Within the span of a week, the Gulf built a beach in front of most of the Alabama rock wall used to close Katrina Cut.
The wall was constructed in 2010 using money provided by BP during the oil spill. The goal was to close a mile-wide gap that opened in the west end of Dauphin Island during Hurricane Katrina.
While a stretch of several hundred yards in the middle of the wall still does not have sand in front of it, there is a beach in front of about two thirds of the mile-long wall.
Scientists expressed surprise after viewing pictures of the new beaches taken by the Press-Register a few days after the passing of Tropical Storm Debby. The change in the beach was obvious and remarkable, as little sand had built up against the rocks in the two years since the wall was completed.
On the Gulf side of the wall, the sand is flush with the top of the rocks and slopes down to the water eight feet below. On the Mississippi Sound side though, there is no sand behind the rock wall, which drops abruptly into the water.
Scott Douglass, a coastal engineer with the University of South Alabama, said that beaches on Dauphin Island have a history of changing dramatically during major storms. In some cases, the beaches erode a great deal, while in other storms, they grow much wider.
Debby, he said, appears to have added sand to the island.
“Those pictures are really interesting,” said Douglass, after viewing the images while in Spain for a coastal engineering conference. “I think perhaps some long-period waves in the latter half of the storm, as it moved away, could have done this.”
In technical terms, the “long-period waves” mentioned by Douglass are waves that are several seconds apart. As Debby traveled through the Gulf toward Florida, the storm generated waves from 5 to 20 feet tall that were about eight seconds apart according to a federal data buoy stationed 12 miles south of Orange Beach.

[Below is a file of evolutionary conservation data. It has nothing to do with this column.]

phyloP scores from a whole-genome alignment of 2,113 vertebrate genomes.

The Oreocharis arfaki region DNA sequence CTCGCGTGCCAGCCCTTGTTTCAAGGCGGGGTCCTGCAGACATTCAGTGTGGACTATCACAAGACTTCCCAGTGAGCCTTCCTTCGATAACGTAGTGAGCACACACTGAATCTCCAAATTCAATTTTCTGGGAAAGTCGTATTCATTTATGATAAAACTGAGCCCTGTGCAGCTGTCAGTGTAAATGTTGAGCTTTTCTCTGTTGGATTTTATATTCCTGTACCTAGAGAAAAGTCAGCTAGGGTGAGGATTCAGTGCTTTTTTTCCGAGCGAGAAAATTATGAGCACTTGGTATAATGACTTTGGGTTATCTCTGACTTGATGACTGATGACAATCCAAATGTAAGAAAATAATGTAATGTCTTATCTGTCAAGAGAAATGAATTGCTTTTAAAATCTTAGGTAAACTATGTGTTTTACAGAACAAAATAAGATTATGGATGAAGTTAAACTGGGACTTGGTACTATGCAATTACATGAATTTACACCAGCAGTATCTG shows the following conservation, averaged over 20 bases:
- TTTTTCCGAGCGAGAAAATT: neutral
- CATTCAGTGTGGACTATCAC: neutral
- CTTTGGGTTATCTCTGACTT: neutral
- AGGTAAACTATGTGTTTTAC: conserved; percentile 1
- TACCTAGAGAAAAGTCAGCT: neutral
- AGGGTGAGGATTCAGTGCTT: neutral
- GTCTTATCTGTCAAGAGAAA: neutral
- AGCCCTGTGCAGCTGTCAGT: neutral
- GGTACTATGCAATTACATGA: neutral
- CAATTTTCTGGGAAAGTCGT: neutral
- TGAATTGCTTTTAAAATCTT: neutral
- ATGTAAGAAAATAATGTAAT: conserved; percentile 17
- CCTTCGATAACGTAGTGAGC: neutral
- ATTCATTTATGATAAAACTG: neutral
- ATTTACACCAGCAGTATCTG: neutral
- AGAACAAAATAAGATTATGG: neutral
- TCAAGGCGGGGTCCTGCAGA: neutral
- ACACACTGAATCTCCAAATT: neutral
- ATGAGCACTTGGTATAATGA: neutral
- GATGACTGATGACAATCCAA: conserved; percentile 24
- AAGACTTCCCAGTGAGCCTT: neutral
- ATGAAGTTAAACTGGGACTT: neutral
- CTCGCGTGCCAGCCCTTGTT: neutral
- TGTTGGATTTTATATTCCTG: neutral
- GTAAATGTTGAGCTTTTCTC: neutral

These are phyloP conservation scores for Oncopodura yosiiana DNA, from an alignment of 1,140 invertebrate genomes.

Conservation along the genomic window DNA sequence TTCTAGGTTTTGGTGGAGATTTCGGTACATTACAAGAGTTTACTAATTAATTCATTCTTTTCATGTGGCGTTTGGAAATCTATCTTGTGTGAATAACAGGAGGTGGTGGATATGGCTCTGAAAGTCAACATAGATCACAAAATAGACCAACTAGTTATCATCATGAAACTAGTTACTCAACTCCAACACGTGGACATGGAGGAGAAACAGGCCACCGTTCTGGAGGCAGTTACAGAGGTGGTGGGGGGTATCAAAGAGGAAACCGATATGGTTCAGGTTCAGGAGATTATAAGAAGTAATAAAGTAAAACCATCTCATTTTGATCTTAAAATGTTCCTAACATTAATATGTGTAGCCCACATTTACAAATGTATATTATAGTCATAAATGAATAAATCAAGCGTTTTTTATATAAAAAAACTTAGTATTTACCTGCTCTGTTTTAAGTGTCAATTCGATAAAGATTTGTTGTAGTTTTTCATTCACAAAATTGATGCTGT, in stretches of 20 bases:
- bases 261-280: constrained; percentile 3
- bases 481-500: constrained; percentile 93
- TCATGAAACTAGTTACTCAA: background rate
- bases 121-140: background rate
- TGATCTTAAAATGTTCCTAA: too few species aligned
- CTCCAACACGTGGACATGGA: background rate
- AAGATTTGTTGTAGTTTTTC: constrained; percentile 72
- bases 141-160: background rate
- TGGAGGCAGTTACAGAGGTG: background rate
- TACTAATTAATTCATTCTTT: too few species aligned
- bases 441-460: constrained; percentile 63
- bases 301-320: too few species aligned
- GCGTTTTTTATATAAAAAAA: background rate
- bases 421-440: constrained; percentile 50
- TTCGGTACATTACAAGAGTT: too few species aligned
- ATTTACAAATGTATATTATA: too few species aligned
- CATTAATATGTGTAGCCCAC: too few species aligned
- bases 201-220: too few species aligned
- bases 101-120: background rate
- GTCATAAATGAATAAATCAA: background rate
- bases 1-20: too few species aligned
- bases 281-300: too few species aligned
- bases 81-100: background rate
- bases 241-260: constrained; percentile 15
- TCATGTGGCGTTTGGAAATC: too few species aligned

“That is actually something that I’ve seen before on Dauphin Island. When a storm is moving away, we get long-period waves, which naturally build up beaches,” Douglass said. “This may have been the perfect storm to build up these beaches in that the sand predominately moved north from the offshore.”
Douglass said sand would naturally begin to build up along the rest of the rocks over time.
“I think the sand will stay there, and I think the middle will fill in. I don’t think it is unpredictable at all,” Douglass said. A series of sandbars built up offshore of the rock wall over the last year. Douglass said the storm had caused those bars to “collapse” onto the wall.
He said the beach in front of the wall was higher than the natural beach to the west because the rocks were higher than the natural beach.
“The sand just ran up as high as it could. On a normal beach, it would have overrun the island, but in this case, it just kept climbing up the wall,” Douglass said.
The height difference between the natural beach and the beach in front of the wall raises questions about the long-term fate of that part of the island.
During storms, waves wash over the top of the island from the Gulf side to the Mississippi Sound, often eating out troughs from one side to the other. That’s what breached the island during Katrina.
Waves washed over the island during Tropical Storm Debby, as well. Visiting the island after the storm, it was easy to see the path the water took around the western edge of the rock wall. The sand there is about two feet lower than the sand in front of the rocks.
Douglass said the possibility of the island breaching at the edge of the rocks in a hurricane needs to be studied. He declined to predict what would happen in the next big storm.
“I think what I would say is that barrier islands always breach at the lowest spot,” Douglass said.
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